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PKCδ Acts Upstream of SPAK in the Activation of NKCC1 by Hyperosmotic Stress in Human Airway Epithelial Cells*

By Laura Smith, Nicole Smallwood, Amnon Altman and Carole M. Liedtke


Airway epithelial Na-K-2Cl (NKCC1) cotransport is activated through hormonal stimulation and hyperosmotic stress via a protein kinase C (PKC) δ-mediated intracellular signaling pathway. Down-regulation of PKCδ prevents activation of NKCC1 expressed in Calu-3 cells. Previous studies of this signaling pathway identified coimmunoprecipitation of PKCδ with SPAK (Ste20-related proline alanine-rich kinase). We hypothesize that endogenous PKCδ activates SPAK, which subsequently activates NKCC1 through phosphorylation. Double-stranded silencing RNA directed against SPAK reduced SPAK protein expression by 65.8% and prevented increased phosphorylation of NKCC1 and functional activation of NKCC1 during hyperosmotic stress, measured as bumetanide-sensitive basolateral to apical 86Rb flux. Using recombinant proteins, we demonstrate direct binding of PKCδ to SPAK, PKCδ-mediated activation of SPAK, binding of SPAK to the amino terminus of NKCC1 (NT-NKCC1, amino acids 1–286), and competitive inhibition of SPAK-NKCC1 binding by a peptide encoding a SPAK binding site on NT-NKCC1. The carboxyl terminus of SPAK (amino acids 316–548) pulls down endogenous NKCC1 from Calu-3 total cell lysates and glutathione S-transferase-tagged NT-NKCC1 pulls down endogenous SPAK. In intact cells, hyperosmotic stress increased phosphorylated PKCδ, indicating activation of PKCδ, and activity of endogenous SPAK kinase. Inhibition of PKCδ activity with rottlerin blocked the increase in SPAK kinase activity. The results indicate that PKCδ acts upstream of SPAK to increase activity of NKCC1 during hyperosmotic stress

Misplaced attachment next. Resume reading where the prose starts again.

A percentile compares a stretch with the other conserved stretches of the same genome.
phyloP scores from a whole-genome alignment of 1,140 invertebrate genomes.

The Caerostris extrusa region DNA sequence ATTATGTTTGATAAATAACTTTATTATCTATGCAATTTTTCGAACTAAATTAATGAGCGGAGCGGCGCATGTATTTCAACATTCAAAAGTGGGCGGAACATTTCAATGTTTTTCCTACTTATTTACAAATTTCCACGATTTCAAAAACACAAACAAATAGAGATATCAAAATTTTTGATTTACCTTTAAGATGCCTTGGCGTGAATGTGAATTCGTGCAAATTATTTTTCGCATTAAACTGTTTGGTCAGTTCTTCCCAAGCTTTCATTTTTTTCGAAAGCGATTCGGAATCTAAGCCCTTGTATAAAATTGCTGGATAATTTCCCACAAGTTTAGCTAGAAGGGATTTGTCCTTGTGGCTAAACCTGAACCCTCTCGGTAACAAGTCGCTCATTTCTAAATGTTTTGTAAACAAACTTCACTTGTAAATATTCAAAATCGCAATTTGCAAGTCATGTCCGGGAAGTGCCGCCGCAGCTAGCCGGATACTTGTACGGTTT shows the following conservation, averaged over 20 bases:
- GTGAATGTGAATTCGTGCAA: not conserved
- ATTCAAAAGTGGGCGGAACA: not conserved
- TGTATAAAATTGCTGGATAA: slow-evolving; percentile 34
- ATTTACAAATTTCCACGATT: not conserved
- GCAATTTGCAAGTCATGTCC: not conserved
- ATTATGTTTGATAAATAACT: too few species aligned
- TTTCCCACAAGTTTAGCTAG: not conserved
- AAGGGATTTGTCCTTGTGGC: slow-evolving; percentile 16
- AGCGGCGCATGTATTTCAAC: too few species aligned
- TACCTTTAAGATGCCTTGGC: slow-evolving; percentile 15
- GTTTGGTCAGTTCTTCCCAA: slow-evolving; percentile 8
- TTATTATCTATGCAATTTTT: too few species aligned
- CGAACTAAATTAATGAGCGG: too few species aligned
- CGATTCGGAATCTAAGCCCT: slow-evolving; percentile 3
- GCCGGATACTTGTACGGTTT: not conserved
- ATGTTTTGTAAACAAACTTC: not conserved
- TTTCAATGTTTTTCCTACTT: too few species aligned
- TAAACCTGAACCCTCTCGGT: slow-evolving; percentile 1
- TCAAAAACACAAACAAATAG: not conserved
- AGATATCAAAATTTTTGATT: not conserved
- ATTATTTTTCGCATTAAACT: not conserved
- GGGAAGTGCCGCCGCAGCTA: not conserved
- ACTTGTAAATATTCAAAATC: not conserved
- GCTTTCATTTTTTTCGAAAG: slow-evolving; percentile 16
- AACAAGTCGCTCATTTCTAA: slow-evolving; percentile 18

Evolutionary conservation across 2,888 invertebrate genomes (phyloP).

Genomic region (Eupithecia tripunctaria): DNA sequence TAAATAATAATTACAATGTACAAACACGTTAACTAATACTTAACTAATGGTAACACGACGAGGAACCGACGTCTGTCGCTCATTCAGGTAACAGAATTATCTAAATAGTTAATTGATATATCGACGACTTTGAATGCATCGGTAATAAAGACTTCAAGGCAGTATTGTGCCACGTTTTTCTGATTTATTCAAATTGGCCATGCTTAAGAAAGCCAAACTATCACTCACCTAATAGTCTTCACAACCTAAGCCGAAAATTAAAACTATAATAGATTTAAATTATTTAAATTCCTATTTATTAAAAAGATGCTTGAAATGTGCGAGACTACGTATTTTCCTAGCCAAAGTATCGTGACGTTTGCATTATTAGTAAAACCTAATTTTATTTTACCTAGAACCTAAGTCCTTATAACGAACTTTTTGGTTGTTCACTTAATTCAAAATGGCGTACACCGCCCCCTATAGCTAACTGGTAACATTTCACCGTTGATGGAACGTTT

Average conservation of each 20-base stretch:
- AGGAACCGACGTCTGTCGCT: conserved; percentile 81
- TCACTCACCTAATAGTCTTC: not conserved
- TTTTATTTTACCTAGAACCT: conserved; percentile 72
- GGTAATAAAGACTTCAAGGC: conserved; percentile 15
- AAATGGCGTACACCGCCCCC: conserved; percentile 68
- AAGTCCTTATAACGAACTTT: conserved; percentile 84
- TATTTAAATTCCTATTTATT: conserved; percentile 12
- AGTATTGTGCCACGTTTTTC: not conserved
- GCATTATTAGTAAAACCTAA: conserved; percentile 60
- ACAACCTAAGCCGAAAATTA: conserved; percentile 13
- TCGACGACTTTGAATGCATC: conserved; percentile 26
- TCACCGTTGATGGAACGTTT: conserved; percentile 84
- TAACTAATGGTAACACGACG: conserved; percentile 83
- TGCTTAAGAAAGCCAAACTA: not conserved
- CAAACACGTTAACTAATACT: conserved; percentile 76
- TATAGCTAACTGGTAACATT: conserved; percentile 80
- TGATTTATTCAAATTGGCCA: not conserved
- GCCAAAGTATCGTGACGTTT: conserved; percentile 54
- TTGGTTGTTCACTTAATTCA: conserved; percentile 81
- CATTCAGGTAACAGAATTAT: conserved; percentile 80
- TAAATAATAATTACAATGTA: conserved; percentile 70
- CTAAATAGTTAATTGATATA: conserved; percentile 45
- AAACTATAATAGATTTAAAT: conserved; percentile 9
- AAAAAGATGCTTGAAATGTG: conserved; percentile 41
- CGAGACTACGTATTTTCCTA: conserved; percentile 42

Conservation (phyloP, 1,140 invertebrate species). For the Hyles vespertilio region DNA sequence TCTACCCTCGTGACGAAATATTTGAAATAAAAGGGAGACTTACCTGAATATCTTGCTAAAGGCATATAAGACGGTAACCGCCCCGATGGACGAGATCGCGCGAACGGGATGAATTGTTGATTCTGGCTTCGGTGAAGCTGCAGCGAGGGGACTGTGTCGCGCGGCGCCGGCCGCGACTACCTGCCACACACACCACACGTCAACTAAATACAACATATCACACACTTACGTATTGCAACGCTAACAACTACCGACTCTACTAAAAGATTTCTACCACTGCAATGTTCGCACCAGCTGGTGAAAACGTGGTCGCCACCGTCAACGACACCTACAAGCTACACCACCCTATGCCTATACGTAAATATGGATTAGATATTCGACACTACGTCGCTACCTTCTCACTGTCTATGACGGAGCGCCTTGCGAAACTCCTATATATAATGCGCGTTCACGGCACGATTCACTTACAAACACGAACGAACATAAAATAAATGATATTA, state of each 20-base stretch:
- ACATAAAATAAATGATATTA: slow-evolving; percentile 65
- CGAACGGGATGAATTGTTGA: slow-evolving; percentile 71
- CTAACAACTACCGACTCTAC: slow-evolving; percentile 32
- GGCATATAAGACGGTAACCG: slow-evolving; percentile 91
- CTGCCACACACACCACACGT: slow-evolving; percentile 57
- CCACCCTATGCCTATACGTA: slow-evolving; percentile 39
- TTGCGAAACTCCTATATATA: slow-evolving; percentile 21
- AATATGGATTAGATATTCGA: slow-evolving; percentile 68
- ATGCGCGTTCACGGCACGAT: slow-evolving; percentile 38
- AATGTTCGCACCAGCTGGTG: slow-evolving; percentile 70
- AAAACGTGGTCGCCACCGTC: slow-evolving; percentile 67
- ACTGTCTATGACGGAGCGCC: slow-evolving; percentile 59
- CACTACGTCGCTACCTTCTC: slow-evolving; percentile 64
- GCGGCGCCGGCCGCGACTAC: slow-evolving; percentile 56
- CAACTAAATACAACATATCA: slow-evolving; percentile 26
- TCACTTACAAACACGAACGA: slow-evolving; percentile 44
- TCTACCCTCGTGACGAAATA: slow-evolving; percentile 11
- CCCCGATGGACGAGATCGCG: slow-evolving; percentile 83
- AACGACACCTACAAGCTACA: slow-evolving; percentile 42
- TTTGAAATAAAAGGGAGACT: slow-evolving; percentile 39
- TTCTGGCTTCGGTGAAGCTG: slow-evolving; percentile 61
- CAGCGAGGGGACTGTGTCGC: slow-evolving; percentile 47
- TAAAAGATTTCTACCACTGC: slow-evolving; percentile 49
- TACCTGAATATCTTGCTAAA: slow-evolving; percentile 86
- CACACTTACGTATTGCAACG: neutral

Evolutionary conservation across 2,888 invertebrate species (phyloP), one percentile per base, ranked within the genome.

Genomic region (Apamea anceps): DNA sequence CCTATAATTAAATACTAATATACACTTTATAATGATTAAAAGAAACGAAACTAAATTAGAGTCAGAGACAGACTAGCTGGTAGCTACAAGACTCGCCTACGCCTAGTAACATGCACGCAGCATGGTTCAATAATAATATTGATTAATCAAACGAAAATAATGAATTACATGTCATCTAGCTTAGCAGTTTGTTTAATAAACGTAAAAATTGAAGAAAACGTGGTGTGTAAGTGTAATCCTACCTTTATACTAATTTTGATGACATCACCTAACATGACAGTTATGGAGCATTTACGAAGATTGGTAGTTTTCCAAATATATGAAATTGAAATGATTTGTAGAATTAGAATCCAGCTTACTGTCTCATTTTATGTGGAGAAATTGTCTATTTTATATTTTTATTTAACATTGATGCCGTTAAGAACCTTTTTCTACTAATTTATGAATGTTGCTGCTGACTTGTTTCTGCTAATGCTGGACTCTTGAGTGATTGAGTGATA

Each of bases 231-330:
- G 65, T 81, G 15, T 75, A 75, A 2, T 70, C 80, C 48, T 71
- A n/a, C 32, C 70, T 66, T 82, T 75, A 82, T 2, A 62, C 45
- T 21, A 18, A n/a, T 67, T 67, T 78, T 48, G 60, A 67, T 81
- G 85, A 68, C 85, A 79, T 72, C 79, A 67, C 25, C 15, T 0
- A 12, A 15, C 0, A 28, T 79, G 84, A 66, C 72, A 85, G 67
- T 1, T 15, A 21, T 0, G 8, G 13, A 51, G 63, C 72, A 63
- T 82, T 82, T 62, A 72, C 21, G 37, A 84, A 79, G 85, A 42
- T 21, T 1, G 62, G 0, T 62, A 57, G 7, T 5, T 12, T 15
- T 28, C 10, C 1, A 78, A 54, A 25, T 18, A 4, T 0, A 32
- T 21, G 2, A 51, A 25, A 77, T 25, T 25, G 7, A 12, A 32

Topics: Mechanisms of Signal Transduction
Publisher: American Society for Biochemistry and Molecular Biology
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Provided by: PubMed Central
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